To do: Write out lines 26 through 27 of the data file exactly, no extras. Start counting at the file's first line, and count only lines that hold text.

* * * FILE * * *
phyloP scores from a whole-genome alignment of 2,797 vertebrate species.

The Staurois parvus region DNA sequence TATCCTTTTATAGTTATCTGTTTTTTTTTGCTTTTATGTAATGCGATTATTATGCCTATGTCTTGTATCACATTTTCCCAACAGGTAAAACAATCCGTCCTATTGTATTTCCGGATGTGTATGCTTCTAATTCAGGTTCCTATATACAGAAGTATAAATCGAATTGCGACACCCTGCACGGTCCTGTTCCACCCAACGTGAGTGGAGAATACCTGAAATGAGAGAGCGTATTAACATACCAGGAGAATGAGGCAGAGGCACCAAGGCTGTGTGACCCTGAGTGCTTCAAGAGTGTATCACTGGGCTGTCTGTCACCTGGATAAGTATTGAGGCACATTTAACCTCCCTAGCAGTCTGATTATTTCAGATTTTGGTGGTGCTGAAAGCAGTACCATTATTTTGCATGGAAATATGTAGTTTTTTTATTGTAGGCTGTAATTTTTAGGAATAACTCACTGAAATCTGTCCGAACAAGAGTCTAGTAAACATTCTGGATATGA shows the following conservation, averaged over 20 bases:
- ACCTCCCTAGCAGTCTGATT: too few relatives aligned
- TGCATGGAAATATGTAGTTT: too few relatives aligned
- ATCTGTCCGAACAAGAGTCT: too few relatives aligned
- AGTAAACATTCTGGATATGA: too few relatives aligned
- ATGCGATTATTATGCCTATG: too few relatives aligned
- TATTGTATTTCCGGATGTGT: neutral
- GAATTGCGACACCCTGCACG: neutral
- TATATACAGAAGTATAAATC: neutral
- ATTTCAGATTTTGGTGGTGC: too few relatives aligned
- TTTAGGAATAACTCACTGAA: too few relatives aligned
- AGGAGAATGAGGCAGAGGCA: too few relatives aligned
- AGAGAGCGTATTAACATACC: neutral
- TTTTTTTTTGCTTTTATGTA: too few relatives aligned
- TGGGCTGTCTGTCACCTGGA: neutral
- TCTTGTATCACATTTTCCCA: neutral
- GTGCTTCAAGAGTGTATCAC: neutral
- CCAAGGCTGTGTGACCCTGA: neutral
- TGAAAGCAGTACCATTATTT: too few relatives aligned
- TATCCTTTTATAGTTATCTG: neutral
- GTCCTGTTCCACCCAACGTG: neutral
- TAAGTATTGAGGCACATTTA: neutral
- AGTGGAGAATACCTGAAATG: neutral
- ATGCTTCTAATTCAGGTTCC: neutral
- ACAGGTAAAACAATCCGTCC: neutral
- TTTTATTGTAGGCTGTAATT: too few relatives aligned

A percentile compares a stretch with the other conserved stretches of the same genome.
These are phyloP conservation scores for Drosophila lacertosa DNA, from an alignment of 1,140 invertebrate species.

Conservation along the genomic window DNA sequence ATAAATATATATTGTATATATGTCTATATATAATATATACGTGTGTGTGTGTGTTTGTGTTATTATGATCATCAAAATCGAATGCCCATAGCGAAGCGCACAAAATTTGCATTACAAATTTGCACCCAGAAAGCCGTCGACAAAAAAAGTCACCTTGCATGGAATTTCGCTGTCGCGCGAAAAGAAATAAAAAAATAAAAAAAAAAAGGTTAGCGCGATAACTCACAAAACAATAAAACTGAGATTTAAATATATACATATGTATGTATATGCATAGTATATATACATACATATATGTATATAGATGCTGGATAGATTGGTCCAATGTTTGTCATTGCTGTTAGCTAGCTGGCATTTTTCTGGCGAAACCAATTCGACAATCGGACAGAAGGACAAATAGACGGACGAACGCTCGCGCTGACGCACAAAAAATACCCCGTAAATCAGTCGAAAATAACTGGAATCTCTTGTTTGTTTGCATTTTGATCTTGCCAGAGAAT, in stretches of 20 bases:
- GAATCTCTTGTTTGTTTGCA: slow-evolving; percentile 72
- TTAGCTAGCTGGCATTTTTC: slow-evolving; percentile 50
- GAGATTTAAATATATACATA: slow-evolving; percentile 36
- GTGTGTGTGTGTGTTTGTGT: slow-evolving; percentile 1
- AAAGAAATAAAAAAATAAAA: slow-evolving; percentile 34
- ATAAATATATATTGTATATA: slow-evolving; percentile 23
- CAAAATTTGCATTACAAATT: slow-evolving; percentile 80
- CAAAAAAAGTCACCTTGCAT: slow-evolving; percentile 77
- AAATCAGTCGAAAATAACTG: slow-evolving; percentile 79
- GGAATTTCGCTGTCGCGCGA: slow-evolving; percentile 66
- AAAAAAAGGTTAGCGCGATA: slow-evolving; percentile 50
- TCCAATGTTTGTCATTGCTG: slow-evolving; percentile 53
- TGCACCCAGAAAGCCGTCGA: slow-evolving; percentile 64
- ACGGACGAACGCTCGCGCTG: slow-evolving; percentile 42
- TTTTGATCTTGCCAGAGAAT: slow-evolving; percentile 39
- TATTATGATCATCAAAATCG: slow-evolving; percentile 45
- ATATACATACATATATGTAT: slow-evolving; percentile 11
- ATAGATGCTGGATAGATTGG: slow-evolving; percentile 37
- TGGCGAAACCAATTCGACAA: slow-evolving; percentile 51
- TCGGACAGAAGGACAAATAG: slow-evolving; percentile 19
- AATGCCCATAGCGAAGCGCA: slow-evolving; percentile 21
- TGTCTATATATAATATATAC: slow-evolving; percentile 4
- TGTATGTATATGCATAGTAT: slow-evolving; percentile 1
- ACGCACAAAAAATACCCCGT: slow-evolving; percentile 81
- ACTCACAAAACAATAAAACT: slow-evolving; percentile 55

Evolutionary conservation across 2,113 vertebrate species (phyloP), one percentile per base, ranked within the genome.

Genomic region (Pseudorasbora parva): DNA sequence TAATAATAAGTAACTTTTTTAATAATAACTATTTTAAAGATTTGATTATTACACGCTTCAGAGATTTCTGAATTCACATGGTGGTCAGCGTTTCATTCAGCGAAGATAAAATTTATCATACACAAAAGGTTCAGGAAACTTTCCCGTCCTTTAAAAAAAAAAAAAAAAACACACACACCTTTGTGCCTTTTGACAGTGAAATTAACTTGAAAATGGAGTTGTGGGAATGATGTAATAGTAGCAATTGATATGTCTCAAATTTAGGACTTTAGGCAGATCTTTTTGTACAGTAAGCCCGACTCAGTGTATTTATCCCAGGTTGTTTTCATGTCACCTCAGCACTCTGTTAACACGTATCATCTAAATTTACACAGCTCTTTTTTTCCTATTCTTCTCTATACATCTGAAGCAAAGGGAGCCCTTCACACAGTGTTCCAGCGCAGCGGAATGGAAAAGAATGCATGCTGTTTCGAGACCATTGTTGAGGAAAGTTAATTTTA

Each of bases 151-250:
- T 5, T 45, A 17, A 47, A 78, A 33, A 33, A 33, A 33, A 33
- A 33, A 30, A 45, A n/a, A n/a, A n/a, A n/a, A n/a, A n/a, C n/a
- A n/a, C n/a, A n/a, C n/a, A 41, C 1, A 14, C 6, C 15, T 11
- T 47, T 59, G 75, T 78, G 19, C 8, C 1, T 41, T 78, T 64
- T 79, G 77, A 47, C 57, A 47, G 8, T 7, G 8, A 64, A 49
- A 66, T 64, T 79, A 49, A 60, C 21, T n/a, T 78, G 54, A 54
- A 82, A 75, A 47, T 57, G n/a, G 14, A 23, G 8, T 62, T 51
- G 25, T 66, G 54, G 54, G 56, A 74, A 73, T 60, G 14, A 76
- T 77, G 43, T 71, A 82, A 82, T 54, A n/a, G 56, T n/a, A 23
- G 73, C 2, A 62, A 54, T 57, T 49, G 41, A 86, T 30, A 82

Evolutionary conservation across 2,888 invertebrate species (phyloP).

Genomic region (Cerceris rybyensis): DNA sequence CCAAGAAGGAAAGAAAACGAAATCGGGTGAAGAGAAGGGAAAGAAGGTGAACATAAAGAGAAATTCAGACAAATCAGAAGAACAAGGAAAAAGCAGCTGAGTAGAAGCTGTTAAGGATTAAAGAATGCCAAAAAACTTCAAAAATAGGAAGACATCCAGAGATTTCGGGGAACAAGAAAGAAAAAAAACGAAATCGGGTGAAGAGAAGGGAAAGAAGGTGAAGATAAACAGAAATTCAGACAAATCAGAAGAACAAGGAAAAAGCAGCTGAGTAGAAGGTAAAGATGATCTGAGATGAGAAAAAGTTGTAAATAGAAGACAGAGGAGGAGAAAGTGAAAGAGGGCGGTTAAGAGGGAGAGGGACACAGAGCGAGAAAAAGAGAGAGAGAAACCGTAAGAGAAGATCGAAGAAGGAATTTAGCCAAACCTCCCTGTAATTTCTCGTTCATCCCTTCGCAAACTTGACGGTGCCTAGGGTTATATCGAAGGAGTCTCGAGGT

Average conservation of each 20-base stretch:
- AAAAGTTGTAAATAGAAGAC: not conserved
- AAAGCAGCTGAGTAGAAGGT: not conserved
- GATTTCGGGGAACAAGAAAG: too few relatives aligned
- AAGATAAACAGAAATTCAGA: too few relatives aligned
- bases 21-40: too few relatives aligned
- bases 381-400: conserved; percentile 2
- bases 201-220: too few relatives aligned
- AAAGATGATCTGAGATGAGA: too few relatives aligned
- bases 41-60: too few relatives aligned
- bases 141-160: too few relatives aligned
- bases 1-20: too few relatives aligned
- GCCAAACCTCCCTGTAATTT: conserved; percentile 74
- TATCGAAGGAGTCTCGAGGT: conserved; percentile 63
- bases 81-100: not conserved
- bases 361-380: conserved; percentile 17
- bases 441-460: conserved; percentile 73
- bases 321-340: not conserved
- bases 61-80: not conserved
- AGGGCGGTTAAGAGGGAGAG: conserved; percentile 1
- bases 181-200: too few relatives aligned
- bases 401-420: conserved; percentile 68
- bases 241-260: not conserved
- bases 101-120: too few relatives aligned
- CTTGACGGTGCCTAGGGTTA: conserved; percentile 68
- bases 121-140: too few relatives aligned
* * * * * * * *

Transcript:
- ACAGGTAAAACAATCCGTCC: neutral
- TTTTATTGTAGGCTGTAATT: too few relatives aligned